Spitzer, who's been running a textbook frontrunner's campaign, has barely acknowledged that Suozzi's in the race, let alone answered his challenger's criticism. At Ithaca, he stuck pretty closely to that strategy.
"All I'm going to be doing is what I've been doing," he said. "Who my opponents are or may be isn't really going to affect how I run my campaign."
Pressed by reporters he finally drew a line, saying, "I'm not going to respond to anything he has said."
Yet Suozzi's dig on government reform seemed to strike a nerve. Moments later, Spitzer broke with his stated decision not to respond.
"I was talking about government reform years ago, and we have reformed government," he said in response to a reporter's question.
Plenty of politicians present probably wished they were facing Spitzer's frontrunner dilemma, especially those trying to fill the job he's about to vacate.
Six Democrats --- Andrew Cuomo, Mark Green, Denise O'Donnell, Sean Patrick Maloney, Charlie King, and Richard Brodsky --- are vying for the party's designation for attorney general, making that the most interesting and contested poll of the weekend. (Jeanine Pirro is the lone Republican seeking the seat so far.)
Not surprisingly, many of the candidates tailored their message to the Upstate rural crowd.
Cuomo, who brought a full entourage of young people waving signs and chanting "Andrew, Andrew," had campaign literature printed with the slogan "Justice for the 4 corners of New York."
Others used their time at the podium to show they had Upstate cred. For pandering in a speech, the award has to go to Brodsky, an Assemblymember from WestchesterCounty, who touted his Upstate beef ranch and claimed that he'd once won a medal for his baking at a county fair.
"It means I really know rural communities," he told the crowd. The delegates, at least, begged to differ, awarding Brodsky just four votes, the lowest of any candidate for any office (with the exception of a few write-ins in other races).
After Cuomo, who received a majority of the votes with 79, the next highest vote getter was Denise O'Donnell with 30. O'Donnell, a former US Attorney from Buffalo and the only Upstate candidate for the job, said outright what the other candidates were thinking. Referring to Spitzer's 1998 DRC win that launched his successful campaign for AG, she asked for the crowd for a repeat: "You took a risk on a prosecutor that nobody'd heard of," she said. "I'm asking you to take another risk."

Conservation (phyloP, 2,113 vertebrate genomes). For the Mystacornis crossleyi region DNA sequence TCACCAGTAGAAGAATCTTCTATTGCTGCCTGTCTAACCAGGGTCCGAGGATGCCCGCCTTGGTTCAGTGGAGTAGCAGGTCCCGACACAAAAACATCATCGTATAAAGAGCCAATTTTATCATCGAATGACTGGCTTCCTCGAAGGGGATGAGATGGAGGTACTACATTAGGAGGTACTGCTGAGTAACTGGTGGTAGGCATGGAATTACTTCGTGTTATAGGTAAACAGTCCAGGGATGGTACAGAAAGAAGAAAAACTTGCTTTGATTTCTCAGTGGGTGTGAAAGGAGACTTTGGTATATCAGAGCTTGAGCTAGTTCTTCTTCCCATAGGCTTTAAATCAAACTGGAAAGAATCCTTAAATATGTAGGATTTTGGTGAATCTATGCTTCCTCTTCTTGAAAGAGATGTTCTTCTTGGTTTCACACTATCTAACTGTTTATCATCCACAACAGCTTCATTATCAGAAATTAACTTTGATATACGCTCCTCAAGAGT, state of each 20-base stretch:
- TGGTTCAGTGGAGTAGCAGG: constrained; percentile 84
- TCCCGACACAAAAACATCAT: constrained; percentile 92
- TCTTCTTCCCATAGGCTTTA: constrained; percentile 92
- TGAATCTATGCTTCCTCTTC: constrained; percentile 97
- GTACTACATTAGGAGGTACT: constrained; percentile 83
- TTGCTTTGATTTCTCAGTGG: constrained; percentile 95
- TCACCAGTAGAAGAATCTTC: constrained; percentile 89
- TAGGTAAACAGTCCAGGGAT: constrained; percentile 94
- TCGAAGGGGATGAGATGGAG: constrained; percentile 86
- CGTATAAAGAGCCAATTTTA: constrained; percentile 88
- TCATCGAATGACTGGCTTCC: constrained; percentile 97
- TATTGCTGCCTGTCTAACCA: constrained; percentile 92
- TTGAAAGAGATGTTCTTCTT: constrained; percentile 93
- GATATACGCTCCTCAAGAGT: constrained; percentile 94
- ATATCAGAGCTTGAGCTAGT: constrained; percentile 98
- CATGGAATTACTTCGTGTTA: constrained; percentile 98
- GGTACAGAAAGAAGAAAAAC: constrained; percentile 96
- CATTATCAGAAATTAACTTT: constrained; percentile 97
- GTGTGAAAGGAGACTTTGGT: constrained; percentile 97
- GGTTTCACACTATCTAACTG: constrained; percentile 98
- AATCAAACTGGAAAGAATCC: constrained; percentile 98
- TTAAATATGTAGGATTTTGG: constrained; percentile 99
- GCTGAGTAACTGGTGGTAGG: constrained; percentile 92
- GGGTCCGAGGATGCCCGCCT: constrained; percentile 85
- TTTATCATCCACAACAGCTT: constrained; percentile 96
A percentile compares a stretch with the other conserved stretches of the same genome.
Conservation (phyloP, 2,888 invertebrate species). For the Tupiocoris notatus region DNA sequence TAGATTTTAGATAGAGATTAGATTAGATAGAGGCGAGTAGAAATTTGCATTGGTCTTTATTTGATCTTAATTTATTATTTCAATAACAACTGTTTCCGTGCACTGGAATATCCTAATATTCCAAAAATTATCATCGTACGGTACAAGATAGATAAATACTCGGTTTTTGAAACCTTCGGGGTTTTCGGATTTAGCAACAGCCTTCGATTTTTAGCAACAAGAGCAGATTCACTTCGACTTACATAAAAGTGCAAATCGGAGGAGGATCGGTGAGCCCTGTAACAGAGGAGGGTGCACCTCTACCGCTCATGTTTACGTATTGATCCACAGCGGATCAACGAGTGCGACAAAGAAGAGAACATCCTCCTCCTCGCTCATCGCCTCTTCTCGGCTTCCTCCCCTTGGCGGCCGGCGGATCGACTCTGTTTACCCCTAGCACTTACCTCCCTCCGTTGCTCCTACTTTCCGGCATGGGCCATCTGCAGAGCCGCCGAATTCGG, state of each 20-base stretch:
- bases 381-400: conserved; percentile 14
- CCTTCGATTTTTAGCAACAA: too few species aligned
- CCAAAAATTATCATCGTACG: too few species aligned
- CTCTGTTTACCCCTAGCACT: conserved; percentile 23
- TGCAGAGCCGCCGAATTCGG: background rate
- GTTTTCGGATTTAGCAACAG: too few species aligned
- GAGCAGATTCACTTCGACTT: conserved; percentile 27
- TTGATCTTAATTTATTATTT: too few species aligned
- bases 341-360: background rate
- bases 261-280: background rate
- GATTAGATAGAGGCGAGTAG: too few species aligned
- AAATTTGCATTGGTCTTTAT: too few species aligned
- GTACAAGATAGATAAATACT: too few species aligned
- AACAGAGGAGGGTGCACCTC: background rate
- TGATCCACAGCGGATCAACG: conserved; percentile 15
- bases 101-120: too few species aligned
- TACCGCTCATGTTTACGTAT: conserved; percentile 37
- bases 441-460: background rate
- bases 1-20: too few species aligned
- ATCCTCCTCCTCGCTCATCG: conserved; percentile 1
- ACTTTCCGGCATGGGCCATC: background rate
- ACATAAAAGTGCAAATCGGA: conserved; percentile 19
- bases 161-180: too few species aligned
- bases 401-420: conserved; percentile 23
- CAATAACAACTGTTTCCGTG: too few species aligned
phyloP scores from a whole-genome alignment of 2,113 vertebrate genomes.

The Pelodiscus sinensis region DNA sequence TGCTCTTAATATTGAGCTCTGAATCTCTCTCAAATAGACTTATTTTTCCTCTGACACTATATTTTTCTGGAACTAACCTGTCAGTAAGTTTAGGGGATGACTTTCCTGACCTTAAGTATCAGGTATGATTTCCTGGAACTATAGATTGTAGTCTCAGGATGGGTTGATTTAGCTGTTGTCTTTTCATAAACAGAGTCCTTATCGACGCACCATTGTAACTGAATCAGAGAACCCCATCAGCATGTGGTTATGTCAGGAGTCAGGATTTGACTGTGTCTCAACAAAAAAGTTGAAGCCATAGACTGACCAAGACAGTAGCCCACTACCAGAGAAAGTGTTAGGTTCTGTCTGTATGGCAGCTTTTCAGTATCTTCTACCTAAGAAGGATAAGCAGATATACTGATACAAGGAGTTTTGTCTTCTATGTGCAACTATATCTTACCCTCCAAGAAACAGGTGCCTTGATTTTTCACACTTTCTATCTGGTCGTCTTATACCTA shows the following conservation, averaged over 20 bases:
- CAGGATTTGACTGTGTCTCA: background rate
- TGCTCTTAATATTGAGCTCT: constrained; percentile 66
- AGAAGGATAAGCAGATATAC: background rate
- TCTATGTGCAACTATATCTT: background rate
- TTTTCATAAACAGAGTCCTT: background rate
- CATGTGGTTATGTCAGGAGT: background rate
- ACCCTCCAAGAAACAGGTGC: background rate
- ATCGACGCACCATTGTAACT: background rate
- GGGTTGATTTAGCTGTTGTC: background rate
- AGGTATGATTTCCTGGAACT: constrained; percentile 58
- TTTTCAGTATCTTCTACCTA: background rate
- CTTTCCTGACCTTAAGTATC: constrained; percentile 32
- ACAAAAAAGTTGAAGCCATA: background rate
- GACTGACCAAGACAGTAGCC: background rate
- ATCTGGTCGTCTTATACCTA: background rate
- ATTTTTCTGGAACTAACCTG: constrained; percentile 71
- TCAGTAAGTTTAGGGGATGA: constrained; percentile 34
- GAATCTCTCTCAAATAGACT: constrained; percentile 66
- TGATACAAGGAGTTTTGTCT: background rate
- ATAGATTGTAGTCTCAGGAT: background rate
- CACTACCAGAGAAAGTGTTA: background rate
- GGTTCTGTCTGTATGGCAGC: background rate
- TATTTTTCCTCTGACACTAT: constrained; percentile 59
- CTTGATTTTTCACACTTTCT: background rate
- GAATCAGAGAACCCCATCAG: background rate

After O'Donnell in the voting came Charlie King with 18 votes, Mark Green with 17, Maloney with 8, and finally, the hapless Brodsky.
Brodsky's four votes meant he not only got fewer votes than Suozzi, but also fewer than another dark-horse candidate. Jonathan Tasini has taken on the task of mounting an intra-party challenge to New York's Junior Senator and the media's favorite speculative presidential candidate, Hillary Clinton.
Perhaps it will come as a surprise to Conservative pundits, who've painted the former first lady as the ultimate liberal, thatTasini is trying to outflank Clinton on the left with his progressive creds. Most notably that means opposition to the war in Iraq.
Quoting Martin Luther King Jr., Tasini explained the motive for his run --- which he acknowledged wouldn't likely get far: "Our lives begin to end when we are silent about the things that matter."
His call for the impeachment of President Bush fielded some of the loudest and longest applause of the morning, as did his condemnation of the Iraq war.
"We are also responsible for the lost lives and money squandered," he said. Perhaps it was the anti-war stance, or perhaps just a bit of the trademark rural iconoclasm at play, but Tasini walked away from the Senate straw poll with nine votes (Clinton received the other 126). That was two more than Suozzi, making Tasini the biggest surprise of the conference.
But what does any of it mean? Arguably, very little. Andrew Cuomo, for one, shouldn't celebrate too much too soon. After all, it's not the first time he's won a straw poll here. In 2002 he bested then Comptroller Carl McCall in the DRC's straw poll for governor, then dropped out of that race before the primary. Other DRC straw polls in the past have also failed to accurately predict ultimate winners. If anything, the convention marks the end of Spring Training and opening day in the regular season of earnest political hardball.